12 Beautiful Wheelchair Accessible Trails in Utah

I’ve wanted to put a list of wheelchair accessible trails up on the site for quite some time. Hopefully, this list will come in handy for those that would like to hit the trails, but have a permanent or temporary physical disability (or just for those needing a stroller friendly trail).

I did a lot of research and asked some blogger friends to help me round up this list. If you have any to add, then please do so in the comments!

Great resource for those who want to get outside with a wheelchair or a stroller!

Here are the twelve most beautiful wheelchair accessible trails in Utah:

Photo Credit to Wasatch Hiker

Photo Credit to Wasatch Hiker

1. Silver Lake Loop Boardwalk: A beautiful loop trail up Big Cottonwood Canyon. This trail circles a picturesque lake that is surrounded by mountain views.  It is a popular short trail that would be easy for those in a wheelchair to enjoy. The parking is right next to it, and the boardwalk is in good condition (it also briefly winds through the evergreens, which is a nice change). Learn more about this trail here.

Photo Credit to Your Hike Guide

Photo Credit to Your Hike Guide

2. Bridal Veil Falls: Did you know the tallest waterfall in Utah is wheelchair accessible?! This waterfall is located along the upper Provo River Parkway (up Provo Canyon). Park the car at Bridal Veil’s Adventure Park or Nunns Park to reach this waterfall easily. (The waterfall is a short stroll up the Provo Parkway from either of those parking areas.) For a slightly longer adventure, you could start up at Vivian Park and work your way down the canyon towards the waterfall. For more info on this trail go here.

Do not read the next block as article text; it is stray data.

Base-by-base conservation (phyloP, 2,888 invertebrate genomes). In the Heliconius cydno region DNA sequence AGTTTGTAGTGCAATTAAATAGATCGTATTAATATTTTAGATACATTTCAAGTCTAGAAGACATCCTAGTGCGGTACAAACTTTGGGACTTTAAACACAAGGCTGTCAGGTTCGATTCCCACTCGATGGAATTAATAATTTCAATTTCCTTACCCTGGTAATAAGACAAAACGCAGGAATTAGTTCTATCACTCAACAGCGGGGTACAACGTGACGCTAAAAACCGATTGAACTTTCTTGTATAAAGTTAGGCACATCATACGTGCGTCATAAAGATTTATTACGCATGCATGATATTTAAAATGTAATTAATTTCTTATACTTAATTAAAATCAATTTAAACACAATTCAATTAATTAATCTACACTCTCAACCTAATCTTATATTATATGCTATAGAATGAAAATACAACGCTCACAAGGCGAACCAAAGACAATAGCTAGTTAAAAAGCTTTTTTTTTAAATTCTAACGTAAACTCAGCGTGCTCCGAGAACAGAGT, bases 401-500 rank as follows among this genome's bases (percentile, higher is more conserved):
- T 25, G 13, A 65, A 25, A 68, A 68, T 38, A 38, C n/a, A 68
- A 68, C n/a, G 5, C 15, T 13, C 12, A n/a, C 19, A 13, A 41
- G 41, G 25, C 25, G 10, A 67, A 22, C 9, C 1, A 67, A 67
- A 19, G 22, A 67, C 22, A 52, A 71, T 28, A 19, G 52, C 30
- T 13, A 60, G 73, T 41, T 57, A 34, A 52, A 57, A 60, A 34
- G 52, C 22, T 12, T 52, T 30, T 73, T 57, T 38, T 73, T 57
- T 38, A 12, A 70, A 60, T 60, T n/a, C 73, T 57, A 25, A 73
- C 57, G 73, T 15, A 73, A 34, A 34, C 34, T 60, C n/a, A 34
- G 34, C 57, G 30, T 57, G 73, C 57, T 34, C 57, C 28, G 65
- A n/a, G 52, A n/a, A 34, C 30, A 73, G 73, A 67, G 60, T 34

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3. Provo River Parkway to Utah Lake: In the fall especially, the last portion of the Provo River Parkway to Utah Lake is absolutely stunning (I like starting at the Paul Ream Wilderness Park). The Parkway winds next to the river in a hallway of tall, beautiful trees. Through occasional breaks in the trees, you will see lush farmland and beautiful views of Mount Timponogos in the distance. (You might even see a few horses out grazing in the fields.) Finally, the trail ends at Utah Lake State Park where you can catch the sun setting behind the distant mountain peaks. For more info on the Provo River Parkway, go here.

Photo Credit to What To Do In Ogden Valley

Photo Credit to What To Do In Ogden Valley

4. Ogden River Parkway: The Ogden River Parkway is an awesome trail that passes the Dinosaur Park, playgrounds, the Ogden Botanical Gardens, a water park, kayak park and more! Enjoy crossing pretty wooden bridges over the Weber River! For more info on the Ogden River Parkway go here. 

Photo Credit to Joe's Guide to Zion National Park

Photo Credit to Joe’s Guide to Zion National Park

5. Riverside Walk in Zion: Zion seems to be a great place to find gorgeous wheelchair accessible trails in Utah! I have hiked this trail and it is one of my all time favorites! The Zion website lists this trail as acccessible, but also notes that the trail varies a bit. This would be no problem if the person in the wheelchair had a friend to help push them. For more info on the Riverside Walk trail go here. 

Photo Credit to Joe's Guide to Zion National Park

Photo Credit to Joe’s Guide to Zion National Park